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ព័ត៌មាននិងរឿងផ្សេងៗ

Reaching out to socially disadvantaged women in Japan

Rie, a single mom in her late thirties, has been struggling to provide for her two children ever since Covid hit Japan. She works at a hot spring resort hotel and her salary has been reduced, which meant she could no longer afford to pay for her children to take important tuition classes. Rie is stressed and concerned for her children. She’s also isolated and has no one who really knows what goes on in her life.

Maya is also in her thirties. During the Covid pandemic, her husband’s tendency to become violent toward her escalated. Maya wants to escape; yet she is financially dependent on him. She feels trapped and hopeless.

Rie and Maya are among many women in Japan who have been seriously affected by Covid. According to Gender Equality Bureau Cabinet Office, 700,000 women lost their job in Japan in 2020. This is twice the number of men who lost their job. In the same year, there were 190,030 reported cases of domestic violence—1.6 times more than the previous year. And 90% of the victims were female.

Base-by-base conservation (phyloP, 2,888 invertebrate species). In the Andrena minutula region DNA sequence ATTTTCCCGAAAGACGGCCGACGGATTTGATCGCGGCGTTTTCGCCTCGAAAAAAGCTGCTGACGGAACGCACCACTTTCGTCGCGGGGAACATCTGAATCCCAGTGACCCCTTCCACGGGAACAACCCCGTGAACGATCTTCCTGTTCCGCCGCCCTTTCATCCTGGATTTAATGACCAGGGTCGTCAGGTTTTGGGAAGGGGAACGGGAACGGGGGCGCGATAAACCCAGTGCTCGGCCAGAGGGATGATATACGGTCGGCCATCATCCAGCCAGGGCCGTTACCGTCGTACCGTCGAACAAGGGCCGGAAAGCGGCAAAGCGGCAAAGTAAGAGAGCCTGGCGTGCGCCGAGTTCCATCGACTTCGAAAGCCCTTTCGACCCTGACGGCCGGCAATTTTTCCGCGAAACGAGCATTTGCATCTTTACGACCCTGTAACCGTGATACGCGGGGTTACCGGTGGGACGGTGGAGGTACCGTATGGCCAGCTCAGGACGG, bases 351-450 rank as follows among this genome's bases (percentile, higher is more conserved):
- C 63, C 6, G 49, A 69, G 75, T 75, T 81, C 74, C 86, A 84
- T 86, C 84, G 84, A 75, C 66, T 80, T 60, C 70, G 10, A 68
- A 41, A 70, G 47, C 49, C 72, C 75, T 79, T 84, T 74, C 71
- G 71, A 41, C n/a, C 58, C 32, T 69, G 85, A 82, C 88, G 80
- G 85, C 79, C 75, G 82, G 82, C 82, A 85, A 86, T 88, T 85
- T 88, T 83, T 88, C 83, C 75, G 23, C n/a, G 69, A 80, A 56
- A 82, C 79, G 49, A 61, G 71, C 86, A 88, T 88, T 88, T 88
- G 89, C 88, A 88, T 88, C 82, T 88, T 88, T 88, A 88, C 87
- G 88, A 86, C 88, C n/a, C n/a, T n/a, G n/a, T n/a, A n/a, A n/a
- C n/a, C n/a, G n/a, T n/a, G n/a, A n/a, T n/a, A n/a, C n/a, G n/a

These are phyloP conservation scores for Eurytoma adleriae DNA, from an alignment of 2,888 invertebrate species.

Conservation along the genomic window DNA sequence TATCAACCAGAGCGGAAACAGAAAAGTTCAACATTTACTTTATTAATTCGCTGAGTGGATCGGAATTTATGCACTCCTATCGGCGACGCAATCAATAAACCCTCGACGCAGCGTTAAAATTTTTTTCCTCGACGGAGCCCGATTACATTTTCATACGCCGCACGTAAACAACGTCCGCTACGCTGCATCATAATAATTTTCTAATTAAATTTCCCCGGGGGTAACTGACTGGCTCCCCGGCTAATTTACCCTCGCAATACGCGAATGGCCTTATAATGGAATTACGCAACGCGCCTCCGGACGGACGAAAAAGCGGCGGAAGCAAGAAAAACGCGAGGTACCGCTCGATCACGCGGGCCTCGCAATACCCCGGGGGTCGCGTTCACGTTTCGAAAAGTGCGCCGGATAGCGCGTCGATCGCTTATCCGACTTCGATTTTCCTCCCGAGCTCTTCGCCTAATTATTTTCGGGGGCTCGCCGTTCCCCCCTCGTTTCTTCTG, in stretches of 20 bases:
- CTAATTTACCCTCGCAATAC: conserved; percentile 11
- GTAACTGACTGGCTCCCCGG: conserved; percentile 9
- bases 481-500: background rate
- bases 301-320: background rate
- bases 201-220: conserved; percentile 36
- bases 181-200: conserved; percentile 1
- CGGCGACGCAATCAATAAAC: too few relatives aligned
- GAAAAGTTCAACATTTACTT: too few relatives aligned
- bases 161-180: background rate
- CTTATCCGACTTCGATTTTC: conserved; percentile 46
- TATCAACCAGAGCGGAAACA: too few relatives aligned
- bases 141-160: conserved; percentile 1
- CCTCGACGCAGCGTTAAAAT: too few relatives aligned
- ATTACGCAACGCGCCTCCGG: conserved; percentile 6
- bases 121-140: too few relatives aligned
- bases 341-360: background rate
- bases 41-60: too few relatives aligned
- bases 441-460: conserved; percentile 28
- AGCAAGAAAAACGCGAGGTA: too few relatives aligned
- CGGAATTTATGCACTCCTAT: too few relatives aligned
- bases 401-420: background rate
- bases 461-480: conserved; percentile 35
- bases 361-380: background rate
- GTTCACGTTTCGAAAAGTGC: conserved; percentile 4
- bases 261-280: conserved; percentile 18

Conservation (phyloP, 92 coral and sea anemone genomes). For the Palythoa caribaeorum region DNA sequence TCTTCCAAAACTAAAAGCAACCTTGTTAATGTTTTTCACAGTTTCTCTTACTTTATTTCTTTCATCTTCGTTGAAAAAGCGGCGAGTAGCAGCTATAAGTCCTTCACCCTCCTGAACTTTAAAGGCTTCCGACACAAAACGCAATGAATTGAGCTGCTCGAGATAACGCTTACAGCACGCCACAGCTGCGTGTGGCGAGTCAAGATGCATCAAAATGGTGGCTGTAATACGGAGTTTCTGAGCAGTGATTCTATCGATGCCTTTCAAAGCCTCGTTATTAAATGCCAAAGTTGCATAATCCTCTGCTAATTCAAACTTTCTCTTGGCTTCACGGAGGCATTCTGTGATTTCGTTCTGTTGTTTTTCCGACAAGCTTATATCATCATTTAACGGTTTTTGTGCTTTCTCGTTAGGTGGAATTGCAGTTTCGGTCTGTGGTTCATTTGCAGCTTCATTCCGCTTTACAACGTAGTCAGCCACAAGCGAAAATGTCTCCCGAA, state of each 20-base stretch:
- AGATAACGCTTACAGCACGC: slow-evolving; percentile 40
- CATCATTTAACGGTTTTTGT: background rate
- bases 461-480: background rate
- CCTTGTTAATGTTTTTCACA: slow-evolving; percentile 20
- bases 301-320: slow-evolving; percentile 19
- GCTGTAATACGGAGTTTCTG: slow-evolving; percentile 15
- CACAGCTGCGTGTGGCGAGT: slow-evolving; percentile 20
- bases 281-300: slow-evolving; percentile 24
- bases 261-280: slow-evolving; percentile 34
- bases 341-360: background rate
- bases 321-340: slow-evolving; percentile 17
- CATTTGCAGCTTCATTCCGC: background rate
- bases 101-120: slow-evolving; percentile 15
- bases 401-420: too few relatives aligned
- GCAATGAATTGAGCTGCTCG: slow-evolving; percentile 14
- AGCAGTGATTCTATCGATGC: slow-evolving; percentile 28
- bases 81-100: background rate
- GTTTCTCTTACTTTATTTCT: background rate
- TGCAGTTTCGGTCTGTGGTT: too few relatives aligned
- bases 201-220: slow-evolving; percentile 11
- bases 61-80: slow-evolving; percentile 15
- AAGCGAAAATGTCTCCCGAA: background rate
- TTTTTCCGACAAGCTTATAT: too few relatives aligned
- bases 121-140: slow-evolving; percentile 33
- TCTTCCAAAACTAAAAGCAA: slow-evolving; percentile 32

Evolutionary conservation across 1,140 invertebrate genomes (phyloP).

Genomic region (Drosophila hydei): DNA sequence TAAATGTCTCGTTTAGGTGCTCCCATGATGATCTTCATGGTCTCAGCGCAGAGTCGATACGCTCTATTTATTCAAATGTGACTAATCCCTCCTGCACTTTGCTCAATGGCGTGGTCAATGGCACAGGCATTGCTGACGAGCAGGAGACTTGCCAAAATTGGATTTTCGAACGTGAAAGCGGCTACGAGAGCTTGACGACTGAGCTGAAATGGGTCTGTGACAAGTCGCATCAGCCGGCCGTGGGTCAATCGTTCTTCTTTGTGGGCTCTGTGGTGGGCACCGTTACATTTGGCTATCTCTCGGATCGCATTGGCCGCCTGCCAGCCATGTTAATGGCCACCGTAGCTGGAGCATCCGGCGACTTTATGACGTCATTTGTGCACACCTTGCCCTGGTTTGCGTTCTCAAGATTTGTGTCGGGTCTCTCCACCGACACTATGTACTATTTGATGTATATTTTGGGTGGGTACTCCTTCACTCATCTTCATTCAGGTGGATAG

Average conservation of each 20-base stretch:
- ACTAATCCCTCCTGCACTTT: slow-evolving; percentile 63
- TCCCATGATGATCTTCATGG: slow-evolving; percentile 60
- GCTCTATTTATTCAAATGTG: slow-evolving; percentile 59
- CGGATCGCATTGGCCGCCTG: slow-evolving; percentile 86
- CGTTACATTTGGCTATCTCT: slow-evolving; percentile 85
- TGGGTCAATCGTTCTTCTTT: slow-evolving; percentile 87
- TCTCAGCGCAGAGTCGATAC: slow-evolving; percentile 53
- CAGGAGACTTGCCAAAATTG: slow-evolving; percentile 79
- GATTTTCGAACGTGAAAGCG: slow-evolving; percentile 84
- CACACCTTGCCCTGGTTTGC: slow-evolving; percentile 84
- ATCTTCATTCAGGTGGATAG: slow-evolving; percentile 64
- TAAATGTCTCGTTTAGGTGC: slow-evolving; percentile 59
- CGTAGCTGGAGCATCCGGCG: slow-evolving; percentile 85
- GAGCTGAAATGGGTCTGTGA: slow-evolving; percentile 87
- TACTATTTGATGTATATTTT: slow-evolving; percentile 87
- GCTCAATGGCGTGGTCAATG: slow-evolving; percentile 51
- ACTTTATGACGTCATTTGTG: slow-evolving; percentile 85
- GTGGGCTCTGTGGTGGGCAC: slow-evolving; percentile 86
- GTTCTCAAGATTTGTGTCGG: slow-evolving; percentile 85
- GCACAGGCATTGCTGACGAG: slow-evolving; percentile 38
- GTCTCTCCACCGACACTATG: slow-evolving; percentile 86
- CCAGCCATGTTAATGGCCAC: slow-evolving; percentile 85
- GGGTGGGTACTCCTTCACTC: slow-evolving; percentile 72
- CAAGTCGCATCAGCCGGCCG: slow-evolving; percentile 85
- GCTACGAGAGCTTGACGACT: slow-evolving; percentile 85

For over a decade overall suicide rates have been falling, but, according to National Police Agency and Ministry of Health, there was 4.5% increase in the reported cases of suicide in 2020. Suicide rates only increased for women; sadly rates continued to increase in 2021 when 7,068 women took their lives.

Although good policies and well-organized care systems are necessary, they are not enough to respond to the growing needs of people in Japan, especially the many women who are in socially disadvantaged positions. The government is keenly aware of this reality; while the government and professionals do their part to care for people in need, the government also encourages the residents in each community to reach out to each other. The door is wide open for Christians around the world to come and live in Japan, befriending people in the community, and reaching out to people with the love of Christ.

Rie was befriended by a missionary in her community, who helped connect her with a local church. Now she is receiving spiritual and practical support from the people of the church. A friend of Maya referred her to me for counseling. I helped her get connected with a regional mental health center, a mental health clinic, and Christians in her town. Rie and Maya continue to have many challenges. But the Lord is working in their lives, developing a community of care—one not simply based on government policies, but on the love of Christ who loves them and gave his life for them. Would you consider being part of Christ’s growing network of care so that, together, we could reach many more vulnerable women in Japan?

*All names changed in this article.

By an OMF missionary who is a counsellor

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